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Food companies sign up for war on salt

Efforts to reduce Americans' sodium intake are long overdue in the eyes of most health experts.

May 17, 2010|By Emily Sohn, Special to the Los Angeles Times
  • For decades, people have been ignoring advice to eat less salt, in large part because it's hard to avoid in processed and restaurant foods.
For decades, people have been ignoring advice to eat less salt, in large… (Kirk McKoy / Los Angeles…)

For decades, people have been ignoring advice to eat less salt — in large part because it's hard to avoid. Processed and restaurant foods are simply loaded with sodium.

Now, under growing pressure from doctors, consumers, states, advocacy groups and even national-level advisors, big-name food companies are slashing sodium from soups, potato chips, sauces, condiments and other products.

Last month, the Food and Drug Administration announced its intent to reduce salt in the American diet, beginning with a call for voluntary cutbacks from the food industry. New York City has spearheaded a National Salt Reduction Initiative, and, as part of it, 16 companies (including Starbucks, Subway, Boar's Head and Mars) so far have signed on to voluntarily reduce sodium levels in their foods by 25% over the next five years.

Kraft announced in March plans to cut 10% of the sodium from its North American product line in the next two years. ConAgra Foods Inc. (makers of Chef Boyardee and Orville Redenbacher's brands) aims to cut 20% by 2015. Heinz is cutting 15% of the sodium in its ketchup. Similar pledges have come from General Mills, Unilever, Sara Lee, Campbell's and PepsiCo, which is even attacking its Lay's potato chips.

For manufacturers, cutting salt requires more than just laying off the shaker. Salt balances flavors and textures in products like bread, cheese, cereal and yogurt-based drinks that don't necessarily taste salty. It acts as a preservative, fighting the growth of bacteria. Perhaps the biggest hurdle of all is that, to our salt-saturated tongues, without sodium food can taste bland.

To lower salt levels while still pleasing the palates of a salt-obsessed nation, companies are turning to new strategies — from the low-tech end, simply subbing in other spices, to, on the higher-tech end, developing molecules that can replace or enhance salt.

These efforts are long overdue in the eyes of most health experts. In a report released in April, the Institute of Medicine (the U.S. government's official health advisor) urged the U.S. Food and Drug Administration to adopt new standards for salt and to put limits on sodium levels in restaurant meals and prepared foods.

The report repeated evidence that reducing sodium in American diets — from today's average of more than 3,400 milligrams to the 2,300 mg (about a teaspoon) a day recommended for most healthy people — could prevent 100,000 deaths each year. (African Americans, people middle-aged and older, and those with high blood pressure are advised to consume no more than 1,500 mg.) The report also noted that, though such recommendations have been around for a long time, sodium consumption has generally risen since the 1970s.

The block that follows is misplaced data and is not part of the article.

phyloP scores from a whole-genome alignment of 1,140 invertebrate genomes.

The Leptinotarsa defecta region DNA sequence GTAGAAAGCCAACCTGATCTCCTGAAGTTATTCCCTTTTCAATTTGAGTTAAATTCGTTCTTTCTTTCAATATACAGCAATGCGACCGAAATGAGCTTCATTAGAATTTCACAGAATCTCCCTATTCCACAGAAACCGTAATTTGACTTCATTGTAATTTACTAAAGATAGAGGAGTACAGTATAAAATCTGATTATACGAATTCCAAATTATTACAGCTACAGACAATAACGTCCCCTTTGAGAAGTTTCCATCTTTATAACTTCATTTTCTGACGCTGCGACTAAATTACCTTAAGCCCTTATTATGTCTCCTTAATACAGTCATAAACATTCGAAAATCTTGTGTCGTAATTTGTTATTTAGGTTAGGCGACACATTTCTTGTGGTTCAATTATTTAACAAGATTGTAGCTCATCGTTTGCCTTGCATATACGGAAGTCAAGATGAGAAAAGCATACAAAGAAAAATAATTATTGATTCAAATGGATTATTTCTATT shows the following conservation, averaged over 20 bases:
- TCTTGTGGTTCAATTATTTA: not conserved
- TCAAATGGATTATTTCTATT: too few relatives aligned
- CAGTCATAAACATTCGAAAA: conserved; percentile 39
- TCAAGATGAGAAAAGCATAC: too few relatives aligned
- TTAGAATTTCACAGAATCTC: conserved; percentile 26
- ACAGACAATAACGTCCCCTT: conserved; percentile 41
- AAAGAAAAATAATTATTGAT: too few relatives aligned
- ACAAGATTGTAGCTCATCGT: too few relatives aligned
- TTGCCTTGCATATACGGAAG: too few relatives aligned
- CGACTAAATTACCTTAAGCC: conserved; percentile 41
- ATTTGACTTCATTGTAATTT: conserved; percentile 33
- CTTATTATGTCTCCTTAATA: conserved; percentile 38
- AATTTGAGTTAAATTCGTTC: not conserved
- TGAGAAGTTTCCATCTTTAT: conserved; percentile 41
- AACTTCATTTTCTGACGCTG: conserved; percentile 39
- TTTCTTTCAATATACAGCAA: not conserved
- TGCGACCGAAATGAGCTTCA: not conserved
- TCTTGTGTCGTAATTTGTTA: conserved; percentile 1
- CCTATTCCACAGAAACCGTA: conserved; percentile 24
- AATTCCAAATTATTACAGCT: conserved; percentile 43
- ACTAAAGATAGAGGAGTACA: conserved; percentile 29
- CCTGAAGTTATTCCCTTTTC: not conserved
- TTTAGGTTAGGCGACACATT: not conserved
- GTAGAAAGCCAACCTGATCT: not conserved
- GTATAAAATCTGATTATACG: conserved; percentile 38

"We've had 40 years of history with this and not much success," says Jane Henney, professor of medicine at the University of Cincinnati and editor of the Institute of Medicine report. "If over time we can get down to a reasonable level of sodium intake, it's going to make a real difference in terms of health outcomes, and we will see the impact in real dollars in healthcare savings."

Sodium's function

Sodium, along with chlorine, forms the bulk of ordinary table salt, in the form of sodium chloride, or NaCl. In the body, sodium regulates muscle contractions, nerve impulses, water levels and more. Every cell in the body needs it, and the tongue has receptors that tell the brain when salt has entered the mouth.

"The whole system is tuned so that you like salt to make sure that you take in enough sodium to survive," says biologist David Linemeyer, vice president of Senomyx, a flavor research and development company in San Diego.

But if you take in more sodium than the kidneys can handle, the blood retains water, forcing the heart to work harder — raising the risk of high blood pressure, heart attacks, strokes and avoidable deaths.

Even when people try to eat less salt, the mineral is almost impossible to avoid. More than 75% of the sodium we consume comes in packaged and processed foods. A typical portion of American cheese contains 450 mg of sodium. An average bowl of chicken noodle soup has nearly 1,000 mg. A serving of cornflakes has the same amount of sodium as a bagel: about 270 mg. Seven Triscuits add 650 mg.

Then there are the surprising levels in frozen and restaurant meals: nearly 2,000 mg in a Hungry-Man prepared steak meal, 3,300 mg in Olive Garden's Chicken Parmesan and 6,290 mg in Chili's Buffalo Chicken Fajitas with tortillas and condiments.

The Institute of Medicine report suggested that manufacturers and restaurants gradually reduce sodium content over time, with the hope that our tastes will gradually change without any suffering. Some companies, including Campbell's and Kellogg's, had already started to do that, without much fanfare.

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